8 Ways failed reliefs hurt bus operators

The Trapeze Team | March 22, 2017

While failed driver relief is a well understood issue, have you examined all the different ways it hurts your business? Let’s take a look.

1. Dead running

The most obvious impact of failed reliefs is creation of dead runs. There is a clear causal relationship here between failed reliefs and additional cost in the form of driver pay and fuel. Additionally, it is likely that you will have to pay the driver local agreements on top of their hourly rate, due to minimum overtime payments and ‘straight through’ payments. Dead running also boosts average compulsory overtime, which then impacts on holiday pay, as per working time directives legislation. On top of all this, when a driver is in the wrong place and is too late to get back, you may then have to pay them to stand down until you can slot them back on their own schedule.

2. Opportunity cost

Bus operations run on fine margins and therefore depend on being able to ‘sweat their assets’ as effectively as possible. A bus that returns to the depot because it doesn’t have a driver not only increases the number of preventable dead runs, it is also not earning its keep during a planned active shift.

3. Impact on schedule & other services

Probably the most critical impact of a failed relief is the impact on the overall schedule and services that follow. Adherence is the obvious pitfall, but in some areas (for example London) there will also be fines for not delivering the services you tendered for.

4. Impact on drivers and driver attrition

Failed reliefs cause drivers unnecessary inconvenience because they end up finishing their shift miles from where they had intended (most likely, nowhere near where they parked their car). Not only that; passengers being asked to disembark a seemingly working vehicle often react angrily, causing drivers needless stress and occasionally risk of verbal or physical attack.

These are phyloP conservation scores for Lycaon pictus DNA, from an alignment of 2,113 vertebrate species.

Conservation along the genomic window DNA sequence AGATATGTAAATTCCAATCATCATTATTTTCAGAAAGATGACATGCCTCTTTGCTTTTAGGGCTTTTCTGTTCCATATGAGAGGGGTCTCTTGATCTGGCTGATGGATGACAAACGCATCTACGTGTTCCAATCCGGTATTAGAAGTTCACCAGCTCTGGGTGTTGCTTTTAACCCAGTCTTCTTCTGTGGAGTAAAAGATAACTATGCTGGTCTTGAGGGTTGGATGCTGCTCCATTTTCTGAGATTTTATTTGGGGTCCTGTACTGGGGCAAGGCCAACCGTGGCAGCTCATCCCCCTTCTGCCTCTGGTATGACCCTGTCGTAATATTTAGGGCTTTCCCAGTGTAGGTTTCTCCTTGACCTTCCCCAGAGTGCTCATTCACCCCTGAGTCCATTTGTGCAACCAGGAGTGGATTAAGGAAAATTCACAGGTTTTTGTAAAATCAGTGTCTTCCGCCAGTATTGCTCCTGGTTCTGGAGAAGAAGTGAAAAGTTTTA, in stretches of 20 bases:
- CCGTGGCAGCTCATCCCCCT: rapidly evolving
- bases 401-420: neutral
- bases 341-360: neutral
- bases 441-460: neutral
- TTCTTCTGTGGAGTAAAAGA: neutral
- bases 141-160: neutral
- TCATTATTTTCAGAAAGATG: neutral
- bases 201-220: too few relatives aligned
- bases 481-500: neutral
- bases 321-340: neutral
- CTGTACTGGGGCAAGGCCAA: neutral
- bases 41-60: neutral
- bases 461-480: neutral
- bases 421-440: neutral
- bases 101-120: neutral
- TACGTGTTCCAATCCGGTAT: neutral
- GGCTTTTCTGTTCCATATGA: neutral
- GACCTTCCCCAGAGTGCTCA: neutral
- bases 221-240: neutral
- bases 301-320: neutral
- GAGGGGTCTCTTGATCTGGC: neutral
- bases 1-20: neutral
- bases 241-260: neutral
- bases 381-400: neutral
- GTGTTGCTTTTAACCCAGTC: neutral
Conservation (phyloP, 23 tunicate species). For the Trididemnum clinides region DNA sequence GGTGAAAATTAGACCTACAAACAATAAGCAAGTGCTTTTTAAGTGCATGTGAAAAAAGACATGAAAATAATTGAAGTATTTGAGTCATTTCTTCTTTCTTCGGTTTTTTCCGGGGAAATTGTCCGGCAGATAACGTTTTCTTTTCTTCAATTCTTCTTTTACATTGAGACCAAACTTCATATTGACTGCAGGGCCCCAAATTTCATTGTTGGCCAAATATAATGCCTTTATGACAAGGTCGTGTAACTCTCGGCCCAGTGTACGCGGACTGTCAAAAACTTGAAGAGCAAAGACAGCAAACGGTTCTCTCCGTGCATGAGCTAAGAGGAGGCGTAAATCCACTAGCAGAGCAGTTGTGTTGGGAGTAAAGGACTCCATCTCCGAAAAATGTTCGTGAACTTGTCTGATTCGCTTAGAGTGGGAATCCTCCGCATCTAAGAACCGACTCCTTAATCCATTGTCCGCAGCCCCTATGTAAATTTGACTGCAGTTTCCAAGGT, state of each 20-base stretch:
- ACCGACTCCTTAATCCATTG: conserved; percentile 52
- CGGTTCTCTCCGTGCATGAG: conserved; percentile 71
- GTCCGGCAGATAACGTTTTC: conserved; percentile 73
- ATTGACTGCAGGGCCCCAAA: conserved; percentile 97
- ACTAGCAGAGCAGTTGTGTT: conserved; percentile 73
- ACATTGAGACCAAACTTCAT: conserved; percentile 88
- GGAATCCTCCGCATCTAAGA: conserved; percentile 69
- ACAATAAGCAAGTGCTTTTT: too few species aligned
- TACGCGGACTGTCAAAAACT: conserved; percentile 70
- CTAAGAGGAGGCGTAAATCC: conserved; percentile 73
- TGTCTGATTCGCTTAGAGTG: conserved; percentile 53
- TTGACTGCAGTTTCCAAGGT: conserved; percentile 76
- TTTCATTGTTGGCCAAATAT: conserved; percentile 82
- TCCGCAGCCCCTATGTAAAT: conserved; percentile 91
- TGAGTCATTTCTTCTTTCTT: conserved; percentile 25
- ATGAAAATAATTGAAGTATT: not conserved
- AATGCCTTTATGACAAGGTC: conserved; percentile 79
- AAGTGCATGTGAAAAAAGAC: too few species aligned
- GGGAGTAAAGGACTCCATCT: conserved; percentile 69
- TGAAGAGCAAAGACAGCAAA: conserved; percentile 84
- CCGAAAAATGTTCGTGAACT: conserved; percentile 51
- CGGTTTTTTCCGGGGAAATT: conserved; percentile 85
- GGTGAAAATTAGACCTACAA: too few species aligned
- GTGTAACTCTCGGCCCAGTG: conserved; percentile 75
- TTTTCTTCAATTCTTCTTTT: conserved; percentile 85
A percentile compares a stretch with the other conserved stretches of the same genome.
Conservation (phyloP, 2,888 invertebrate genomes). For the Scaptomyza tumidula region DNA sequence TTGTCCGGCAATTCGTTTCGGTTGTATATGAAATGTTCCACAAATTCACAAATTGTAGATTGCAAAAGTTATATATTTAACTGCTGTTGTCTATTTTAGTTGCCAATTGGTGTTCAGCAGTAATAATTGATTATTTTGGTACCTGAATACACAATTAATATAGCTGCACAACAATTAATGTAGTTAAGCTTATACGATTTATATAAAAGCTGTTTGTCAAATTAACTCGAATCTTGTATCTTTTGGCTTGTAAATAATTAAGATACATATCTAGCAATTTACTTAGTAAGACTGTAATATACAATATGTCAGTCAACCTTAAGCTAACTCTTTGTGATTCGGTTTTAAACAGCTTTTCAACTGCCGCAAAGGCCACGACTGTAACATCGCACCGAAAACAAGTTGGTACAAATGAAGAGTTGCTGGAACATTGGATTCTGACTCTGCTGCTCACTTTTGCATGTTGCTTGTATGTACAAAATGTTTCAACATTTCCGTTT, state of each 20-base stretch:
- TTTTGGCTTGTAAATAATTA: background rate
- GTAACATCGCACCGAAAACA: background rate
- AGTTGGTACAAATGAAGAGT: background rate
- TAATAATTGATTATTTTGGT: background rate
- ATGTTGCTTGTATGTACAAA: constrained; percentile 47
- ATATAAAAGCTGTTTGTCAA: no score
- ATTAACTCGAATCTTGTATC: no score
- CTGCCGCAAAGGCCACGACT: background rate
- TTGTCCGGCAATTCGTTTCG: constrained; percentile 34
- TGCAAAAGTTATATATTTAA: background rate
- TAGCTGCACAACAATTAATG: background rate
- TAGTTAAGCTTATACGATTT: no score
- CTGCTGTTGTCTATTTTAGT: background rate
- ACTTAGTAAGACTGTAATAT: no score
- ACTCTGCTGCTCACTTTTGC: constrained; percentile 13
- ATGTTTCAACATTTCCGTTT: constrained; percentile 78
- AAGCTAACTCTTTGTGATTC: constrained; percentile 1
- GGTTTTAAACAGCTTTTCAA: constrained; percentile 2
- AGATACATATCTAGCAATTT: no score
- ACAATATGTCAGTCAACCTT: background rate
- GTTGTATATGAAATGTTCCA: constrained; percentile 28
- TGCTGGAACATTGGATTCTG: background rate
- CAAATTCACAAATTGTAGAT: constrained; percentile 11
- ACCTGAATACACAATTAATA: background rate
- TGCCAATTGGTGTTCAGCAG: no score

5. Impact on the traffic office

Few incidents disrupt the traffic office like a failed relief. Your depot team face the unenviable task of dealing with a critical situation – and time is of the essence since they only hear about the issue after it has occurred. It is likely that your Inspector, Controller and AVL operators – valuable and expensive resources – will all be required to deal with the issue, rather than focusing on the tasks they would otherwise have been managing.

6. Pulling a bus in to cover

Often, the solution to a failed relief is to pull a bus off of its usual route to cover the failed one. While this can help in terms of maintaining the service on the higher priority route, it does rather shift the problem from one place to another. And at the same time, this incurs additional costs in terms of dead mileage, pay for reallocation, and also the very real risk that you are allocating the wrong type of vehicle to the route.

7. Risk to passenger safety & bad PR

Invariably, a failed relief means passengers are forced to disembark and await onward travel arrangements. Should this occur in unfavourable circumstances (for example in the dark), the safety of the waiting passengers is suddenly your concern. Setting aside the obvious duty of care, there is also a potential PR disaster here, should an incident occur. Not only that; consider how many collisions occur as a result of a driver rushing because he needs to finish on time, but the failed relief has ensured that he needs to run back to the garage.

8. Loss of public confidence

Public faith in public transport can be fragile at the best of times, so it doesn’t need much to go wrong to convince people that driving is a better option. The act of asking passengers to disembark a seemingly perfectly functioning bus hugely undermines confidence in bus services – especially since more often than not it is accompanied by little or no explanation. And if there were an explanation, the public is unlikely to be sympathetic to the challenges associated with roadside relief. The impact here is also magnified should your loss be a rival operator’s gain – if a failed relief results in passengers abandoning your services for those of a competitor.

Is failed driver relief impacting your operation? There is a better way:
DAS: Roadside Relief

Want to know more about Roadside Relief?

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About The Trapeze Team

The Trapeze Team are here to bring you news and information from Trapeze Group (UK) and the public transportation industry.